People in the flood-hit city of Derna are living through "doomsday", a Libyan reporter has told the BBC.
More than 6,000 people died after floods burst two dams in the eastern city and swept away homes.
Speaking to the BBC's Today programme, Johr Ali said survivors had reported scenes of utter devastation.
He said entire families had been washed away by powerful waters. One friend found his "nephew dead in the street, thrown away by water from his rooftop".
The reporter - who lives in exile in Istanbul because of attacks on journalists in Libya - said another friend of his had lost his entire family in the disaster.
"I was next to him, I heard the news of the deaths of [his friends'] full family," Mr Ali recalled.
"His mother, his father, his two brothers, his sister Maryam, and his wife - his newly married wife - who he sent to Libya to visit his family just two weeks ago, and his little kid who is eight months old.
"All of those died, all of his family is dead, and he is asking me what should I do."
In another case, Mr Ali said a survivor had told him of witnessing "a woman hang from the streetlights, because she was taken away by the floods and she was hanged from the streetlights".
"She stayed and died there," Mr Ali added.
The port city had a population of around 90,000 people before this week's disaster. Officials say it is feared that around 10,000 remain missing, with some simply washed away by powerful flood waters into the Mediterranean Sea.
Streets in Derna are covered in mud and rubble and are littered with upturned vehicles. Mr Ali said that of the city's 10 geographical districts, just three had survived the flooding.
He added that a constant soundtrack of the cries of young children now engulfed the city.
Meanwhile, scores of people and relief workers are scouring Derna for survivors, with many feared to be trapped underneath collapsed buildings.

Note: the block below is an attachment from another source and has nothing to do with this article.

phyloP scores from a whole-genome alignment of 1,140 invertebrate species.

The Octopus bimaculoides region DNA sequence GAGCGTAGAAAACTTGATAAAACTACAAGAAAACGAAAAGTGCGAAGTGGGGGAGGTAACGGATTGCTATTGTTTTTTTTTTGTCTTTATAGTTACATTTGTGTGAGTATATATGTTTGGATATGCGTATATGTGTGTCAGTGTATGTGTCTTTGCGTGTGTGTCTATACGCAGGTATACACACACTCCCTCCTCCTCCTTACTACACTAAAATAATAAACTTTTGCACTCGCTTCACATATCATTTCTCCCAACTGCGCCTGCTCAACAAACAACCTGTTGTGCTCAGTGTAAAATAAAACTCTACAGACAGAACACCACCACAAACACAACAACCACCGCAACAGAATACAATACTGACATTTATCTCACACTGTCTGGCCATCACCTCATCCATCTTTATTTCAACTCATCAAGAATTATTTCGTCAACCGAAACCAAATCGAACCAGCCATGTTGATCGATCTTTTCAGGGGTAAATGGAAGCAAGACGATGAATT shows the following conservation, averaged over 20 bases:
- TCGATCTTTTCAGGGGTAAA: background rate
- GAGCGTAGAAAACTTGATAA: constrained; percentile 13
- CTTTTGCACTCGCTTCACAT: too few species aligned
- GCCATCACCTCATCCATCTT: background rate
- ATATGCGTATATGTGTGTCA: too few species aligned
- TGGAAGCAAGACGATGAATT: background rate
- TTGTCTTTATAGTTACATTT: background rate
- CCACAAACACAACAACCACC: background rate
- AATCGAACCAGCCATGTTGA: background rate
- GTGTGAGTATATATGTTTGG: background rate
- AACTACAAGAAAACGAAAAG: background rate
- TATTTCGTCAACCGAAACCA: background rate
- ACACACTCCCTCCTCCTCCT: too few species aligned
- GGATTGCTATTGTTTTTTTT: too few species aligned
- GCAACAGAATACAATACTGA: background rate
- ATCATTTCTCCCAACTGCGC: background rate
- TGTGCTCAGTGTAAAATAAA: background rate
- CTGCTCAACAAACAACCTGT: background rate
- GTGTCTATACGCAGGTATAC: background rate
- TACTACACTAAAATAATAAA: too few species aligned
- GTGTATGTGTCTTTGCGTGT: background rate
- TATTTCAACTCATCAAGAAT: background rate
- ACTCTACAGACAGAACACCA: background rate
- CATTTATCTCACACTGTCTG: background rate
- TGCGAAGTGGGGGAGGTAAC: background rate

"People are hearing the cries of babies underground, they don't know how to get to them," Mr Ali reported.
"People are using shovels to get the bodies from underneath the ground, they are using their own hands. There are photos of the city of people getting bodies out with their naked, bare hands.
"The situation is beyond catastrophic."
Libya is divided between two rival governments - with the interim, internationally recognised government operating from Tripoli and a rival one in the east.
The disaster has prompted rare displays of cooperation between the competing powers. On Tuesday aid planes carrying medical supplies were sent to the eastern city of Benghazi from Tripoli.
But partisan lines remain starkly drawn elsewhere, with Khalifa Haftar - commander of the self-styled Libyan National Army that controls the east - ignoring international pledges of support from allies of the western, Tripoli-based authorities.
Mr Ali was quick to condemn both regimes, who he said were failing to react effectively enough.
"Sadly the country is divided between two governments, and sadly those two weak, unqualified governments didn't get the help that people need," Mr Ali told the BBC.
And while the UN has pledged to support relief efforts, and the Red Cross says its teams are active on the ground, Mr Ali said that only minimal supplies had managed to reach survivors.
"On the ground, only help from Turkey came to the city of Derna, and only in small scale," he said.
"There are lots of people without shelters, without food, without clean water. People themselves are trying to help each other.
"What we need right now is a huge scale, big scale international support that should come immediately to come and help the people."